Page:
The Art of SQL Server Database Administration, Development, and Career Skills for the Technically Minded
Pass Summit has come and gone. I am definitely suffering from the post-PASS blues. My head is all full of interesting stuff but also… I’m exhausted. Hats off to those who are able to pull themselves out of a week of SQL bingeing and write up something they learned in a coherent way. Also, hats off to our TSQL Tuesday host Chris Yates who provides this month’s topic. “Share something you’ve learned”.
If I was really ambitious I would tell you all about the machine learning session I attended and the advanced predictive statistics that it facilitates. Turns out however that I am just not that smart. That session made Bob Ward’s deep dive into SQLOS almost seem palatable.
I will instead share one simple trick that I am almost embarrassed I didn’t know about before. I didn’t think after being in this industry for as long as I have (both casually and professionally) I’d pick up something as simple as the following. I tried to convince myself it must be a new feature but nope, checking BOL it’s been around for a long time.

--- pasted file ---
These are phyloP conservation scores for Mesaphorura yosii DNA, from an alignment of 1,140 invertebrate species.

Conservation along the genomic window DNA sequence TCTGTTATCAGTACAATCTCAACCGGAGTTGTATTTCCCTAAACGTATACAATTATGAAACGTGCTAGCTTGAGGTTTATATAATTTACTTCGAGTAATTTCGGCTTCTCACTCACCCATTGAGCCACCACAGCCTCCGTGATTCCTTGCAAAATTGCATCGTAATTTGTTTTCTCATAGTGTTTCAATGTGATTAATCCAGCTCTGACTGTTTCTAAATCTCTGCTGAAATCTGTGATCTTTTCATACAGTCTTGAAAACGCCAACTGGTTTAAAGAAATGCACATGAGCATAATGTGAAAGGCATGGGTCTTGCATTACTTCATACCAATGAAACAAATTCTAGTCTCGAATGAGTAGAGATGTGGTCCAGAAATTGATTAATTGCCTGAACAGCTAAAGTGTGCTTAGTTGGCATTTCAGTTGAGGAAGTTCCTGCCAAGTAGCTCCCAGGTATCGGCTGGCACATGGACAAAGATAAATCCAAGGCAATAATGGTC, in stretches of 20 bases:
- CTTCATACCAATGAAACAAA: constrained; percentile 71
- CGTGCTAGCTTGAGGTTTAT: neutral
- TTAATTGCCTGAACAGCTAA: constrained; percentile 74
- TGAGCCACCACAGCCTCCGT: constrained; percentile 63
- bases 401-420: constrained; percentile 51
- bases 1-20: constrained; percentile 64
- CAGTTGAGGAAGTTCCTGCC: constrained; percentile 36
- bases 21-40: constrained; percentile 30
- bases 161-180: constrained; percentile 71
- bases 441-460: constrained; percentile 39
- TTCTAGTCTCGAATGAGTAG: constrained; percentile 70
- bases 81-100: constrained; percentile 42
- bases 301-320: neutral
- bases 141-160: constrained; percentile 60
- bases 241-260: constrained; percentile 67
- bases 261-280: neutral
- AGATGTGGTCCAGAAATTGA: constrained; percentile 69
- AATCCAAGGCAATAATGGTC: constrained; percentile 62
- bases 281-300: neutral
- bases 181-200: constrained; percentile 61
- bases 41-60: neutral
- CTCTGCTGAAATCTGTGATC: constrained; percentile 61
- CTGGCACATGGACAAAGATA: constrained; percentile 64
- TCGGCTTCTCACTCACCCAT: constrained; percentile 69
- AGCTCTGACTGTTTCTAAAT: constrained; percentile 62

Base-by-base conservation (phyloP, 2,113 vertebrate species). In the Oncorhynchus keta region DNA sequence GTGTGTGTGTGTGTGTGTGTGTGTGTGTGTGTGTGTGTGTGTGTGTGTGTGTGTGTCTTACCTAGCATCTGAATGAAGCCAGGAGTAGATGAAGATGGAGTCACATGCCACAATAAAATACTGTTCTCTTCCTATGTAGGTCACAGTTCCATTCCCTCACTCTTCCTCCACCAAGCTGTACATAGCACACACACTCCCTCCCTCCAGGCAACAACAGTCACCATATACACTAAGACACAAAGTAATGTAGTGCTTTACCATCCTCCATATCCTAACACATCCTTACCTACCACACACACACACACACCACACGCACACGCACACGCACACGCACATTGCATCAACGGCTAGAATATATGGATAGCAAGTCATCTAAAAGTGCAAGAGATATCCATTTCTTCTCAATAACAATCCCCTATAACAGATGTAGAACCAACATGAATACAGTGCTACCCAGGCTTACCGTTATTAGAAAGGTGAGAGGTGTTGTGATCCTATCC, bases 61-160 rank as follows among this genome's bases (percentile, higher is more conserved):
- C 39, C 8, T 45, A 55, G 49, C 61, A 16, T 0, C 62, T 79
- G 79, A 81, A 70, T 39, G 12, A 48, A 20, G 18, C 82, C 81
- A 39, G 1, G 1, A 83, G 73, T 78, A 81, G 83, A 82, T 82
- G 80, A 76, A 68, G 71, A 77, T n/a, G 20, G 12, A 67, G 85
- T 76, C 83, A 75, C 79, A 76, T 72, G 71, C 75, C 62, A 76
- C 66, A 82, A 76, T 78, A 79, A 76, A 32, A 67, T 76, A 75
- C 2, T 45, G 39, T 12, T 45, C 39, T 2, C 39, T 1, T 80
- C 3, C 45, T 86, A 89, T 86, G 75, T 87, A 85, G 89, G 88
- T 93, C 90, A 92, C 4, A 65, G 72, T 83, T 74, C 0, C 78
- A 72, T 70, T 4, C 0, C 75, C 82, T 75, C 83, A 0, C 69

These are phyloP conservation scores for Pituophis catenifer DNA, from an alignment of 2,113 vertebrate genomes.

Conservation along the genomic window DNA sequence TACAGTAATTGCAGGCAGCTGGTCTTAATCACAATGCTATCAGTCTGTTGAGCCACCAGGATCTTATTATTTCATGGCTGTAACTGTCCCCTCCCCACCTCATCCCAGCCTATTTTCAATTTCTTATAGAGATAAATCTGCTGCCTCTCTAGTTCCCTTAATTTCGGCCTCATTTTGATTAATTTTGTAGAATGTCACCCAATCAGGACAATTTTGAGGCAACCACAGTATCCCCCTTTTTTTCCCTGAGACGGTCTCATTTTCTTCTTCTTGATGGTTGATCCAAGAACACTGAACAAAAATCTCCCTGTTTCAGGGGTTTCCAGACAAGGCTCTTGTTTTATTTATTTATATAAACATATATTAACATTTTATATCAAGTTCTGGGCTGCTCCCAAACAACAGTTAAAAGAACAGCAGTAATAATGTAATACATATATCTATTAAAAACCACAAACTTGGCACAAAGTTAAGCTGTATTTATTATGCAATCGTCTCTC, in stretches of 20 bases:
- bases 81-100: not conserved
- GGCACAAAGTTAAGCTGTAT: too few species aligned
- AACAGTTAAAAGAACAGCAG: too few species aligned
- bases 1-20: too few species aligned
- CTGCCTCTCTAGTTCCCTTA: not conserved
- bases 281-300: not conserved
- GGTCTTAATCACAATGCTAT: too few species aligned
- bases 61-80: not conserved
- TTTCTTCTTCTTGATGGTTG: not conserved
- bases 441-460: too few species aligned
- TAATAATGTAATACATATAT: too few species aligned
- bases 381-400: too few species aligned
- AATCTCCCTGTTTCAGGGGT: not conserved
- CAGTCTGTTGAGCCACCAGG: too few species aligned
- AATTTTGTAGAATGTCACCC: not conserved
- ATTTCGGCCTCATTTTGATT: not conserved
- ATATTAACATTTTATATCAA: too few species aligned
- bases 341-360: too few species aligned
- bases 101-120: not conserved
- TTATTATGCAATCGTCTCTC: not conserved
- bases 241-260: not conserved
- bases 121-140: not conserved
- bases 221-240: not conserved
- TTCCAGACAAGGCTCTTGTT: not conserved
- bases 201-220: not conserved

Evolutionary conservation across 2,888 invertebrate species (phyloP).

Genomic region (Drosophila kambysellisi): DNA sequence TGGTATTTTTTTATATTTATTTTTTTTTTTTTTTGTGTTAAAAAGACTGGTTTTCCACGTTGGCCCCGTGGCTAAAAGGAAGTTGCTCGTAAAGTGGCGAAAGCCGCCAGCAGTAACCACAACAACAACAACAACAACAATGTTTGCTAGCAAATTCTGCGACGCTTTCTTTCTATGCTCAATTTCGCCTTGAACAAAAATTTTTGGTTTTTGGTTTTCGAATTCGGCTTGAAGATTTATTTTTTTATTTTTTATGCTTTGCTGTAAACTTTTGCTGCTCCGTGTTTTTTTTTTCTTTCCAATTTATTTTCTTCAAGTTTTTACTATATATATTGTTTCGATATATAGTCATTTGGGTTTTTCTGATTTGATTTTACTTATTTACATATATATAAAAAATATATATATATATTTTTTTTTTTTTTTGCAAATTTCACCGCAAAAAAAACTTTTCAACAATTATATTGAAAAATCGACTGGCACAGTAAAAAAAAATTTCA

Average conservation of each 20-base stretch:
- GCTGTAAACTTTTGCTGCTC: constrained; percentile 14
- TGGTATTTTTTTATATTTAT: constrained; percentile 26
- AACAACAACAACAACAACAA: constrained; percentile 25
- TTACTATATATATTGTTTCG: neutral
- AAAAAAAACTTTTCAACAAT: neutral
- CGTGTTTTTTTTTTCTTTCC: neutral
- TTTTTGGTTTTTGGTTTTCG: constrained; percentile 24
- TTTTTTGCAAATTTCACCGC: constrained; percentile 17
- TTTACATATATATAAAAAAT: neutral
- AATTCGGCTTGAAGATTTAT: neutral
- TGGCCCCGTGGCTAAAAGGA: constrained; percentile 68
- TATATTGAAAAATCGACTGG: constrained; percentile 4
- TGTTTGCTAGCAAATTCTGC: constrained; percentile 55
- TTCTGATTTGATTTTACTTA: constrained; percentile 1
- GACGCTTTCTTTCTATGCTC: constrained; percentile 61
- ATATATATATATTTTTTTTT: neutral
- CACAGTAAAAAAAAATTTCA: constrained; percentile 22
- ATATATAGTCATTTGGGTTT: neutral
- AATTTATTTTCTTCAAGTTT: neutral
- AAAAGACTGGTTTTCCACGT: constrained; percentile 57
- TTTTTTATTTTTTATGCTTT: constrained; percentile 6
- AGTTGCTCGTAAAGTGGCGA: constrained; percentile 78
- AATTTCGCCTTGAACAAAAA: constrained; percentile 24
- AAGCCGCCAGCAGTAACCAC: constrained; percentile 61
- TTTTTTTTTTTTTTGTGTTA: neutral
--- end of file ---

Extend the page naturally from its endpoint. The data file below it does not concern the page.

GO < this many times >
If you’ve generated scripts, pushed out deployments, or really done any type of work with SQL Server in SSMS you’ve almost surely used the GO command. GO isn’t part of the TSQL language but is a command recognized by the osql and sqlcmd utilities as well as SSMS as a batch separator. When GO is encountered all previous TSQL statements (since last go) are passed to the SQL Engine as a batch.
What I learned recently however is that you can follow the GO command with a integer and the batch will be sent repeatedly to the SQL Engine that many times. Consider the following:
That’s just cool. I can’t recall how many times I’ve created some type of crappy loop to insert values, do batch deletes, or some other type of repetitive activity to generate test data, archive a table, or solve a variety of other ad-hoc problems. I literally never knew I could attack the problem this way.
Note, this is for ad-hoc work, but as a utility in your tool belt – it definitely has it’s place. Thanks PASS presenters for teaching me this and a million other things last week!